As the pastor of the much-reviled Westboro Baptist Church, Fred Phelps has become synonymous with hatred. The pastor and his family make it a point to carry signs at the funerals saying, “Thank God for Dead Soldiers.” They show up to media-friendly events with signs that read, “God Hates Fags.”

Nate Phelps is the sixth of Fred’s 13 children, and he has the scars to show for it. He describes his father as verbally and physically abusive. When he was 18, Nate ran away from home and from the fundamentalist Calvinist religion in which he was raised.

Now in his 50s, Nate finds himself publicly squaring off with his father and siblings to reverse their legacy of intolerance. He lives in Calgary, where he has become a public speaker who champions LGBT rights and raises awareness about the connection between extreme religion and child abuse. He is currently writing a book about his life and is the subject of an upcoming documentary.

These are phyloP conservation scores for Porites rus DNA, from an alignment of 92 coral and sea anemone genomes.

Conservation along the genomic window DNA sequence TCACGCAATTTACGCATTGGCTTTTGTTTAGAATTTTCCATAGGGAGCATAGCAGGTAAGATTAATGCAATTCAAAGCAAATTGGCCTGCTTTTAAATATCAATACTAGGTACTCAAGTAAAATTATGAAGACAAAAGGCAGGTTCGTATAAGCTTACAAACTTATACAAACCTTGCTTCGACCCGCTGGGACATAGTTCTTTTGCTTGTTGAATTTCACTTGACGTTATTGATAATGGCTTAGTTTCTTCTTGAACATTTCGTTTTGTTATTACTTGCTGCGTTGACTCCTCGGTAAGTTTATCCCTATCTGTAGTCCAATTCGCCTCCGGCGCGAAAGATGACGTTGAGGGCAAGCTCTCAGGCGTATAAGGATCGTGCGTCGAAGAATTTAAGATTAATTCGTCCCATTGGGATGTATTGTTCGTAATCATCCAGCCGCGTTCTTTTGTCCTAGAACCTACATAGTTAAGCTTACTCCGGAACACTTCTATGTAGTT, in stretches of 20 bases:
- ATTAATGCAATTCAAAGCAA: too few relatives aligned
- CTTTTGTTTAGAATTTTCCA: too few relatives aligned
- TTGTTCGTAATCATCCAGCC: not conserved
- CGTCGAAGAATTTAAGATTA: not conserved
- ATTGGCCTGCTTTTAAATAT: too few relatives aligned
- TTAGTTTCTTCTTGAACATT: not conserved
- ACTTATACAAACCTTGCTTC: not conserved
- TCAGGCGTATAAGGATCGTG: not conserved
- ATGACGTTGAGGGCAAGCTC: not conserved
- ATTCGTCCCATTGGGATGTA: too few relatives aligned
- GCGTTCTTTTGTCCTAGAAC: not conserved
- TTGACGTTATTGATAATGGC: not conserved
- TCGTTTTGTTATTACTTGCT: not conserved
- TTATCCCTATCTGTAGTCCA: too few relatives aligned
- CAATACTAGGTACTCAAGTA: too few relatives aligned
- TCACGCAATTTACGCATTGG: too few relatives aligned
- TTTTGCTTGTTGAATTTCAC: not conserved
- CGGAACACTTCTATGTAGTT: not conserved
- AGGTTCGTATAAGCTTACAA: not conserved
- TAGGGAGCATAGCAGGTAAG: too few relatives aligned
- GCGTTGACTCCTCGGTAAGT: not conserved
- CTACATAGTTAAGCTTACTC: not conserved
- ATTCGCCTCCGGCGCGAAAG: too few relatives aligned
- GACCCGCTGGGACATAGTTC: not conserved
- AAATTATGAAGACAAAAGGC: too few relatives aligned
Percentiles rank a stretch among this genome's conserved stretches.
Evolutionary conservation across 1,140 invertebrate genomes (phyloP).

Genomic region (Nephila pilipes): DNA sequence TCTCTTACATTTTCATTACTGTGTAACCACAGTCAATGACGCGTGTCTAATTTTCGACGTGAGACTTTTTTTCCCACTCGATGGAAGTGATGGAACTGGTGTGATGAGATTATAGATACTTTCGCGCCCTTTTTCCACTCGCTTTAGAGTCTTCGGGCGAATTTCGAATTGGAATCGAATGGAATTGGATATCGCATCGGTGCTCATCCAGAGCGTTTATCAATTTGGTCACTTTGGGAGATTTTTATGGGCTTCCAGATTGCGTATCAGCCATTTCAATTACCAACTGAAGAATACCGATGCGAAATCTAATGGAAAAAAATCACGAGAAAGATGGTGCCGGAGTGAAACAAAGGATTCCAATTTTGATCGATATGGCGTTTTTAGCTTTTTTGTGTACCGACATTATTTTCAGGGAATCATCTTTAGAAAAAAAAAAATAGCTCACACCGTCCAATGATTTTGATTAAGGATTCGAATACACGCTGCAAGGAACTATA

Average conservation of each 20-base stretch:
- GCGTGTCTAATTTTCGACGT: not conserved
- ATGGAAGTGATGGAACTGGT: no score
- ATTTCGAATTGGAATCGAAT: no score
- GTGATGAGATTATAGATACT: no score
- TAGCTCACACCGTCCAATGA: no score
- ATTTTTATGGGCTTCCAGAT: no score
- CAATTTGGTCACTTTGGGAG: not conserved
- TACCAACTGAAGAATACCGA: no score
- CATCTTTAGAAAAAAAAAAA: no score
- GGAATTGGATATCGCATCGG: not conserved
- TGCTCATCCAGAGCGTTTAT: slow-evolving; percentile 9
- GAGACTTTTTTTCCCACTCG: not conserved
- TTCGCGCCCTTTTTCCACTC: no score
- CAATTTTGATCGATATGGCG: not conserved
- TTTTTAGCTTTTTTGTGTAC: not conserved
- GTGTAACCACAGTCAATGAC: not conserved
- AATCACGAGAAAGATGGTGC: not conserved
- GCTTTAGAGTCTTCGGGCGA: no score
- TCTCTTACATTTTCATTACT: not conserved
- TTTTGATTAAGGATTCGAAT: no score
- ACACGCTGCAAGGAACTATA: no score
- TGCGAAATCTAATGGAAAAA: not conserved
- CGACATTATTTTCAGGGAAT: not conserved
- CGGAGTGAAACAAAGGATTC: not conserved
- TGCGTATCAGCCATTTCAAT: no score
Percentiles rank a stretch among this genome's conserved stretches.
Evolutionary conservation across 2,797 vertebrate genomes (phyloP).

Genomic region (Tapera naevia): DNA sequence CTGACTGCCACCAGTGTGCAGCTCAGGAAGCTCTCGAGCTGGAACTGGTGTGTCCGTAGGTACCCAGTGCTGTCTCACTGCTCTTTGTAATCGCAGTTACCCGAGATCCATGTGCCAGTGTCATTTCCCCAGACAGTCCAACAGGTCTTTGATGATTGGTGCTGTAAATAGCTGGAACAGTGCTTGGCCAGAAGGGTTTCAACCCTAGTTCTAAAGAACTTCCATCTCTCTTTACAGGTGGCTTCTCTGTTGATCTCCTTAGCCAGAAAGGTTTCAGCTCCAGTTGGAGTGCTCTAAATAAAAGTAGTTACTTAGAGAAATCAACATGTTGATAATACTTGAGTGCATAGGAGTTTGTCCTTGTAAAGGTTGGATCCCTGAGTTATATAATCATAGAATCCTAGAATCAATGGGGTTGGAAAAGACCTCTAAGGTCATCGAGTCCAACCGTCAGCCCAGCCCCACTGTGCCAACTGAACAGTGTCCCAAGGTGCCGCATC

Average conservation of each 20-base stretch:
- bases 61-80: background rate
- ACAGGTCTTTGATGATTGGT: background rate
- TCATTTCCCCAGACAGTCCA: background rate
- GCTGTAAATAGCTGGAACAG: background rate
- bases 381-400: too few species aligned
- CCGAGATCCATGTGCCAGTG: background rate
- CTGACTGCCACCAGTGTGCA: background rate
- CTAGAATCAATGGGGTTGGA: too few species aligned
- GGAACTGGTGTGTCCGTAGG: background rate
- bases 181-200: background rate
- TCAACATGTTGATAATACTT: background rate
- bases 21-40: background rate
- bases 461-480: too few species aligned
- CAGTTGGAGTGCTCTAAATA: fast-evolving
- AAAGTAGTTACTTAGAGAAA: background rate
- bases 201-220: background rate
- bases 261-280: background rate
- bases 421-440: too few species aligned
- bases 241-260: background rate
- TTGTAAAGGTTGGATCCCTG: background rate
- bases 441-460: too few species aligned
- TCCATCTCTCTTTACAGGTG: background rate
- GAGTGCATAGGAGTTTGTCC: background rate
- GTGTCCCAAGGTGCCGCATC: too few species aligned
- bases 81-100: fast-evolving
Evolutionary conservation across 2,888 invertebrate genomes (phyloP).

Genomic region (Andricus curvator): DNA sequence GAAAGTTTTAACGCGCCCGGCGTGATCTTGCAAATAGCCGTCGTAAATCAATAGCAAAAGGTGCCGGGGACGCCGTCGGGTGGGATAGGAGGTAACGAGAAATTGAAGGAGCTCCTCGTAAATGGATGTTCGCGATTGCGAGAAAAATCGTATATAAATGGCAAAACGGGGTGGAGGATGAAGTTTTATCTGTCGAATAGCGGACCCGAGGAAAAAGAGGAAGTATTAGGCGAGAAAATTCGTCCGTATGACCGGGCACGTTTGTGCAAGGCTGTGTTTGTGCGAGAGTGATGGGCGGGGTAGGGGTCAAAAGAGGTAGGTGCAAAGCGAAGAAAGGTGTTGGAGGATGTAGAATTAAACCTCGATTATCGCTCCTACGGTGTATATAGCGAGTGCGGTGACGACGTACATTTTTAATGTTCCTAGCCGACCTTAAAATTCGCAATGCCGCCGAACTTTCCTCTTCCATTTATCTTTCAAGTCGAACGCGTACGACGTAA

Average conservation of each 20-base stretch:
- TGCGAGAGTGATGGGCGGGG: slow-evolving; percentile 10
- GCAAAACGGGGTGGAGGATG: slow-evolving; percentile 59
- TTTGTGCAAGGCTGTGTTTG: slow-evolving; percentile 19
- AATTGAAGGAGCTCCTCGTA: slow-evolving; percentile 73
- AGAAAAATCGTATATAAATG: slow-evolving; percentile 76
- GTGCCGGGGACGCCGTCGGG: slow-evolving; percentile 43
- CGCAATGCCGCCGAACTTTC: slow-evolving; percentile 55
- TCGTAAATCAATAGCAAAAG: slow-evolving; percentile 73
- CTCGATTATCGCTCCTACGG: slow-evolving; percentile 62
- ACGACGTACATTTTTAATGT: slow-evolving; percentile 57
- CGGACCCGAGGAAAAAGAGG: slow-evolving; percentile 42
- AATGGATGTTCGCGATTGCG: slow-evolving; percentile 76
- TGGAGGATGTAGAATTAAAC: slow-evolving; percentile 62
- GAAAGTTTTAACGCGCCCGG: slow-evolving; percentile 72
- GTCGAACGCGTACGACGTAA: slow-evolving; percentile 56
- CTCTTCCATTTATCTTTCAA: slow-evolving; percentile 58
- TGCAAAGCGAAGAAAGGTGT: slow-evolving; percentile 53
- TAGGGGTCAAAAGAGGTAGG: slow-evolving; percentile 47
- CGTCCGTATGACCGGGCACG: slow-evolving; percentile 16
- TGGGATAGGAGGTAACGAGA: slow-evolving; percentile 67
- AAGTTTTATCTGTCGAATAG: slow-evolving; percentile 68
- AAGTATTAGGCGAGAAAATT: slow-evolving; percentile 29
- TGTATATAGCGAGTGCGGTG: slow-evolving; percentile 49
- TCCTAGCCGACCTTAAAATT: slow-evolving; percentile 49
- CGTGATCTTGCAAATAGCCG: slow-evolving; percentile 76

What was your childhood like?

It was a very strict environment. We were isolated from the community, not so much physically, as ideologically. We heard from the time we were very young that we were to be separated from the world, and we were unique. We were God’s chosen ones. On one hand we had this sense that we were better than everybody else, and on the other hand we had this clear awareness that we were different from everyone else. That cut both ways. And then all of that ideology was supported and promoted with violence and psychological — I don’t know if you want to call it abuse, but you know those lessons we learned in that religious environment were such that we were constantly anxious and frightened for whether or not we were going to upset God.